ORGANIZATIONAL CULTURE AND DIVERSITY

Assignment Overview
According to your Organizational Behavior text (sec. 15.3), there are nine values that represent corporate cultures: innovation, aggression, outcome-oriented, stable, people-oriented, team-oriented, detail-oriented, service culture, and safety culture (p. 642). Let’s look at each of these values to see how they differ from each other and why certain companies are identified with these values.

Innovative Cultures

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Innovative organizations are flexible and likely to take risks, and foster the creation of new ideas. They are inclusive of all employees, encouraging input from everyone. Another key point of an innovative organization is its flat hierarchy, which is one where titles are not as important as an employee’s contribution to the organization.

Your text identified two companies that were in the 2014 version of Fast Company’s The World’s 50 Most Innovative Companies: W. L. Gore & Associates and Genentech. Two of the top 12 innovative companies listed in The World’s 50 Most Innovative Companies 2019 article are Shopify (12) and Square (8), which are in similar industries and could merge down the road. Shopify is a tool for online shopping that developed one-click purchasing via any method. The Shopify CEO refers to Shopify as “a retail operating system.” Square is a device through which credit card payments can be completed and was described as “a more elegant way to pay” (McCracken, 2019). It can also be used for payroll, loan applications, and appointment scheduling—three processes which small businesses can use the Square for.

Aggressive Culture

When you think about a strongly competitive company such as Microsoft, you will see it has an aggressive culture because it is an extremely competitive company that repeatedly outperforms its competitors. One important concept to note is that aggressive companies are competitive to the detriment of other areas, such as corporate social responsibility. The language spoken by its leadership team also imparts the idea of the company’s aggressiveness when it says things like, “We will kill our competition.”

To counter some of the negative feelings toward Microsoft, its creator, Bill Gates, has taken steps to be more philanthropic. He created the Bill & Melinda Gates Foundation, which focuses on improving life around the world by reducing poverty.

Outcome-Oriented Culture

The outcome-oriented culture is one that values results. There is a high degree of competition among employees. Their main focus is on achieving high financial results every day. One of the worst cases of a company that did this (note the use of the word “did”) is Enron. Enron valued results and actions more than anything, including being honest and ethical. Things got so bad at Enron that the normal behavior at the company was everything the rest of us consider unethical, such as misleading (“lying to”) their accountants and investors about the actual financial status of the company. A more recent example of a results-oriented company is Bernie Madoff’s organization, which perpetuated the largest Ponzi scheme in history on its investors. Like Enron’s leadership, Bernie is living the rest of his life in a federal prison.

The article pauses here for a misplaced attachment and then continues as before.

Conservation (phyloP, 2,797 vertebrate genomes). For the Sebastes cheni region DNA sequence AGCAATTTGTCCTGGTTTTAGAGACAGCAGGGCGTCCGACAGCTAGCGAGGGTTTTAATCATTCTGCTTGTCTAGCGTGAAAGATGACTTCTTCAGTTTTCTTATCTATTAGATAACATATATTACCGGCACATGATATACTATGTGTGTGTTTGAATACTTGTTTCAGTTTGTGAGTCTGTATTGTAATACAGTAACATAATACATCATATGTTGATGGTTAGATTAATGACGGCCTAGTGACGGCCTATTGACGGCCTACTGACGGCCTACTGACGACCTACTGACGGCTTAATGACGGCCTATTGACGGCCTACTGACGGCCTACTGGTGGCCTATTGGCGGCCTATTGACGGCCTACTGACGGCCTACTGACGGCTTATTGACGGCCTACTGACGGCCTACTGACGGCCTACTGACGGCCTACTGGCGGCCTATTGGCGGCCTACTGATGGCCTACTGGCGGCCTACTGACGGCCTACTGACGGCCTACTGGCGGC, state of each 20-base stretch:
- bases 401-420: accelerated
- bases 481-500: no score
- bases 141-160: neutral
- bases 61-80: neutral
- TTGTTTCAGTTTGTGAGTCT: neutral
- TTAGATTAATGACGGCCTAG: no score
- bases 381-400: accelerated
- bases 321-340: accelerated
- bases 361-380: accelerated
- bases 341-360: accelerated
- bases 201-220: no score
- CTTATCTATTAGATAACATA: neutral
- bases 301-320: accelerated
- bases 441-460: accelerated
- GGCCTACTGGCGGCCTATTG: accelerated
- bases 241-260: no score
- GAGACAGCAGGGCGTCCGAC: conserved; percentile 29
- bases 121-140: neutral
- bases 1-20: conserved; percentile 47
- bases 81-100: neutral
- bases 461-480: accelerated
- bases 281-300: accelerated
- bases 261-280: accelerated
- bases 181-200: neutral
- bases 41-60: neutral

Stable Culture

At first glance, a stable culture might appear boring, as since it is risk averse. They are It is considered predictable, rule oriented, and bureaucratic, and had has a centralized decision-making policy. The problem with a stable culture is that it only worked works fine well when everything was is going well and there was is little innovation or change. An example of a company that suffered from a stable culture is Kraft. The reason this culture was bad for Kraft was because a slow centralized decision-making process did not fit with a changing and dynamic government. It took too long to make changes in the company—too much red tape with too many people having a part in making decisions.

Stable Culture

At first glance, a stable culture might appear boring, since it is risk averse. It is considered predictable, rule oriented, and bureaucratic, and has a centralized decision-making policy. The problem with a stable culture is that it only works well when everything is going well and there is little innovation or change. An example of a company that suffered from a stable culture is Kraft. The reason this culture was bad for Kraft was because a slow centralized decision-making process did not fit with a changing and dynamic government. It took too long to make changes in the company—too much red tape with too many people having a part in making decisions.